Japan: Coping with the Challenges of a Hyper Aging Population

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Several factors were responsible for the aging population in Japan. One of the major problems was the decline in the birth rate . Since the 1950’s, the birth rate in Japan had been below population-replacement level (that is, the number of births needed to replace the number of deaths). According to political economist, Nicholas Eberstadt (Eberstadt), “Japan has had a lower childbearing level for longer than any other society ever tracked in history.

Factoring this trend into long-term projections, the Japanese government estimated that more than half of the women born in 1990 would not marry till the age of 50. Around 25 percent of women belonging to this group would never marry and around 38 percent would never have babies. If these patterns continued, Eberstadt opined that each generation in the country would be smaller by 35 percent than the previous one. In addition to late marriages, working married couples chose to have fewer children due to work pressures...

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Japan’s aging population was expected to have several consequences for its economy. This segment of the population was putting a strain on Japan’s public finances at a time when the country’s debt was increasing and the economy was struggling to gain momentum. Japan’s debt had increased to more than twice the size of the country’s economic output, due partly to expanding health and social security costs associated with its aging population...


The Japanese government was coming up with solutions to deal with the consequences of an aging population. The Prime Minister of Japan, Shinzo Abe, was seeking to encourage more women to enter the workforce to bolster the economy and government coffers. Other also felt the need to address Japan’s workplace gender inequality, which discouraged women from pursuing both a career and a family. The World Economic Forum’s Global Gender Gap Report ranked Japan 105 out of 136 countries based on a series of gender equality indicators...


While there were several adverse consequences of an aging population in Japan, some economists felt that there was a silver lining to the whole issue. In recent years, the country’s elderly had emerged as big spenders compared to people under the age of 40. According to government data, households headed by people aged 60 or over accounted for over 40 percent of total consumption in 2011, from 30 percent in 2000...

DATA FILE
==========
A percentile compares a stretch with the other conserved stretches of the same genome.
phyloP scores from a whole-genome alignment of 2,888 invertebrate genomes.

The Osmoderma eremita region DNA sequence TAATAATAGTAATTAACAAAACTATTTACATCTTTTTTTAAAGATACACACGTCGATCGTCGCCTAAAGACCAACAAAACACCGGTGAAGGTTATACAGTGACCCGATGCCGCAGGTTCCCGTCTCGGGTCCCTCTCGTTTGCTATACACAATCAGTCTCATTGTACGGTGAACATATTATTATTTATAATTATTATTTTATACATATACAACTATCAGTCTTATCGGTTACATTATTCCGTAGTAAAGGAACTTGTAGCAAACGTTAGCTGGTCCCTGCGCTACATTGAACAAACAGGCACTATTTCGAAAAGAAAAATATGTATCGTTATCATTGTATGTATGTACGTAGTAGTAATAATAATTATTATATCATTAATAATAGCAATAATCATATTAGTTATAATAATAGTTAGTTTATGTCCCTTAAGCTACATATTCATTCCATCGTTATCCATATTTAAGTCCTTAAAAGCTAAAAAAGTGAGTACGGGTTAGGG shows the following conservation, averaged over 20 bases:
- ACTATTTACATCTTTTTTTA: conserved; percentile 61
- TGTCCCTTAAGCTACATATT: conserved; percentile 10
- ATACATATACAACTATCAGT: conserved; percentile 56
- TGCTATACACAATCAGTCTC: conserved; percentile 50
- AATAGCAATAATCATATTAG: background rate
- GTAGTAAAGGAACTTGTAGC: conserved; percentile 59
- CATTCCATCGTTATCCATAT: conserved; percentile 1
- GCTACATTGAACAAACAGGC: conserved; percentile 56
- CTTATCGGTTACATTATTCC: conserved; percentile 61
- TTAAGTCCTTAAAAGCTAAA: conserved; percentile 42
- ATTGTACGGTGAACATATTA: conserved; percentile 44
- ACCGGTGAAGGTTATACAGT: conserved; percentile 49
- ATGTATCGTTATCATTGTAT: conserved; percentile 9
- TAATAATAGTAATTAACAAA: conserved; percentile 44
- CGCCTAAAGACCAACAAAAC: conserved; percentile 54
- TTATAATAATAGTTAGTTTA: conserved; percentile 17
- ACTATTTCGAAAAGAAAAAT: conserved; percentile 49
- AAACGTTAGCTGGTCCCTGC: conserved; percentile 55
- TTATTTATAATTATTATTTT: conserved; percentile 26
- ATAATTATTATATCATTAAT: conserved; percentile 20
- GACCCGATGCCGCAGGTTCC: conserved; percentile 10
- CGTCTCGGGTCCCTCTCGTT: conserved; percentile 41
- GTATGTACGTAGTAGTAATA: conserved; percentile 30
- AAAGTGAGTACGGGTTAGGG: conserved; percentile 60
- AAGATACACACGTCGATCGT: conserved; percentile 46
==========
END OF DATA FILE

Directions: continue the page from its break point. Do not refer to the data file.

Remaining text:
Despite several efforts by the Japanese government to tackle the problems of population aging, in 2014, it was reported that the country’s population was continuing to shrink. According to a 2014 report released by Japan’s Health, Labor, and Welfare Ministry, the estimated number of new born babies stood at 1,001,000, an all time low for the fourth consecutive year. An official at Japan’s Health, Labor and Welfare Ministry said, “The number of reproductive-age women is on the decline,” leading to a subsequent drop in the number of children. The Japanese government felt that with the current trends continuing, Japan’s population would shrink to 87 million by 2060 from its current 127 million. Of those 87 million Japanese, around 40 percent could be 65 or older. This would not just be a social security disaster, but would hamper Japan’s capacity to remain competitive in the world.


Exhibit I: Changes in the Population Pyramid in Japan (1950-2050)

Exhibit II: Age Structure of Population by Country

Exhibit III: Mean Age at First Birth in Japan

Exhibit IV: Life Expectancy at Birth for Men and Women (2012)

Exhibit V: Healthcare Expenditure in OECD Nations

Exhibit VI: Old-age Dependency Ratio (2012)

Exhibit VII: Savings Rates for Different Age Groups

Exhibit VIII: Working-age Population in Some Countries (1950-2050)

Exhibit IX: Foreign Workforce Composition in Japan (2013)

Exhibit X: Life Expectancy in the World between 1950 and 2050